Thanking community for solidarity around farm animals
I want to thank you, the community, for coming together to keep the animals at the historic Sherwood-Jayne Farm on Old Post Road in East Setauket.
A special thank you to those who stopped by on Nov, 8, while Preservation Long Island [the farm owner] was trying to take away the animals. There was no notice that they were coming that day. Your presence was deeply appreciated.
Even though the farm animals — the four sheep and Snowball the pony — will be removed at some time soon, your commitment to try to keep them at the farm brought our community together in a beautiful way. It was a deep disappointment that the director of Preservation Long Island hardened her heart to not let the animals live out their lives at the Sherwood-Jayne Farm.
No one knows when the director is planning to remove the animals. You may want to take some “Grandma Moses”-style photos before the animals are taken away.
Again, my sincere thanks.
Three Village school board’s regressive decision on Regents exams
At the Nov. 29 meeting of the Three Village Central School District Board of Education, a decision was made to regress to the pre-COVID era in terms of how Regents exams will figure into our students’ grade point averages.
Instead of permanently instating the “do no harm” policy that has been in place since the pandemic, a slim majority voted to do away with it altogether. The “grading committee” apparently felt it was far more important to simply lower the percentage that the exams will count in a final course GPA from 12% to 10% rather than take into consideration the considerable damage these flawed exams can do to one’s final course grade.
The simple truth is that most students who will be taking Regents exams this year are either first timers or those who have not been tainted by the tests because of the policy that has been in place. I applaud the one board member, Karen Roughley, who delivered an extremely comprehensive argument for why the “do no harm” policy was the most advantageous opportunity for our students to be successful.
Students who excel all year and achieve mastery in their quarter grades should not have the average destroyed by one test. There are innumerable factors that can alter how students perform on their Regents, including test anxiety and/or other mental health issues, illness, outside distractions and so forth. Yet the board ignored the opportunity to ensure that our students do not suffer if they are unable to regurgitate information during a three-hour state exam.
New York State neither requires nor recommends that Regents exams be counted in a student’s final course grade. Several districts, including Jericho — that Three Village chooses to compare themselves to — do not count Regents exams in their final GPA.
Why then, with this information, does this district insist on continuing down this archaic rabbit hole? Is it not enough that the Chemistry Regents includes a downward curve or that the ELA and United States history exams have formats now that even the strongest students struggle with?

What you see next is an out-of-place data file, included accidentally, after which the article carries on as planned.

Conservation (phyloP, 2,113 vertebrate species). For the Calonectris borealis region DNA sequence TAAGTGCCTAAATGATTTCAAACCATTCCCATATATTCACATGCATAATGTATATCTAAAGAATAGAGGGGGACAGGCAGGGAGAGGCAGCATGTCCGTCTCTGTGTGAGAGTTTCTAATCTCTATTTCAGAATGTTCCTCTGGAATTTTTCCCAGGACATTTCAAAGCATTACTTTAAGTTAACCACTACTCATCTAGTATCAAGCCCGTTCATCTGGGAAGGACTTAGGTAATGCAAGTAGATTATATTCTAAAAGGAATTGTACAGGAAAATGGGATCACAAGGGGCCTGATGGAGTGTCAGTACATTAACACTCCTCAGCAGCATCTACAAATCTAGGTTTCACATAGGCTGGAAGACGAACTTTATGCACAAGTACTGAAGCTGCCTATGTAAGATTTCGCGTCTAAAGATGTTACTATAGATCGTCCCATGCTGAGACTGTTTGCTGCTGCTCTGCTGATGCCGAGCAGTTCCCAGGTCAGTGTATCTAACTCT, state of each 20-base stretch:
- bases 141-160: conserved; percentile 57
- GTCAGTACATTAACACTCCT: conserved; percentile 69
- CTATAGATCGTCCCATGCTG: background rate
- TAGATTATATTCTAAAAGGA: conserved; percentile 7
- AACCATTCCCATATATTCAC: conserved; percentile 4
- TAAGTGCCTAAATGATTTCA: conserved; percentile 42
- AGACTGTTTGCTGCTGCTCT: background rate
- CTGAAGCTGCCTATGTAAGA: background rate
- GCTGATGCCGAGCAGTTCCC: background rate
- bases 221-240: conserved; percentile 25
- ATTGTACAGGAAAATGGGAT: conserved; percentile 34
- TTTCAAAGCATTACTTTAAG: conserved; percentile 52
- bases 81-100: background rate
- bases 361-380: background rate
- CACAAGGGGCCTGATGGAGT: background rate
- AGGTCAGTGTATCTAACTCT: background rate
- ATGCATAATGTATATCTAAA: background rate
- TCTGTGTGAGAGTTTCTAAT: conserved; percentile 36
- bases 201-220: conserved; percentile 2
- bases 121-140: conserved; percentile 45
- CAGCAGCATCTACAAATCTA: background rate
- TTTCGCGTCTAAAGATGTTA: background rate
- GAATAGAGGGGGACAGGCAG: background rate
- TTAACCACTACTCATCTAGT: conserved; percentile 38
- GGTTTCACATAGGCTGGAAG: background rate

The grading committee’s claim that our students wouldn’t put forth the same effort if they knew the scores wouldn’t count was completely disproven by the data presentation at the meeting. The mere suggestion is insulting to our kids and those responsible for preparing them for the exams.
The board’s decision was one of cowardice and a disregard for our children’s success. To say I am disappointed, as a great many parents are, would be a huge understatement.
Miller Place fire commissioner bid
Dear Residents of the Miller Place Fire District,
My name is Kyle Markott and I’m writing to ask for your support as I run for Miller Place Fire District commissioner. I believe my skills, knowledge and experience of fire district operations make me an ideal candidate for the position of fire commissioner.
I joined the Miller Place Fire Department as a .junior member in 1994 at the age of 14. After serving four years in the juniors, I was honored to be sworn in as an active member. As years went by, I rose through the ranks serving as chief driver, lieutenant and then captain of the Engine Company. In 2007 I was elected as 3rd assistant chief. I went on to serve eight years in the chief’s office attaining the rank of chief of department in 2013-14.
I believe what sets me apart is my experience with fire district operations. For the past four years I have served as a fire district manager. I handle all aspects of the fire district on a day-to-day basis including the management of a 20-person staff, creation of the annual budget, truck and building maintenance, overseeing a 24/7 dispatch and EMS operation, and daily interaction with all our vendors.
Having knowledge of what is happening in other fire districts and the county is also an important trait of an effective commissioner. For the past nine years I have served on the Suffolk County Fire Rescue & Emergency Services Commission, and I currently serve as chairman. This commission makes recommendations to the county executive and Legislature regarding fire and EMS services in the county.
I hope my over-26 years of experience in the fire and EMS service makes me the best candidate for the commissioner position.
The commissioner election is on Tuesday, Dec. 12, from 4-9 p.m. at the Miller Place Fire Department headquarters located at 12 Miller Place Road.
Thank you in advance for your support.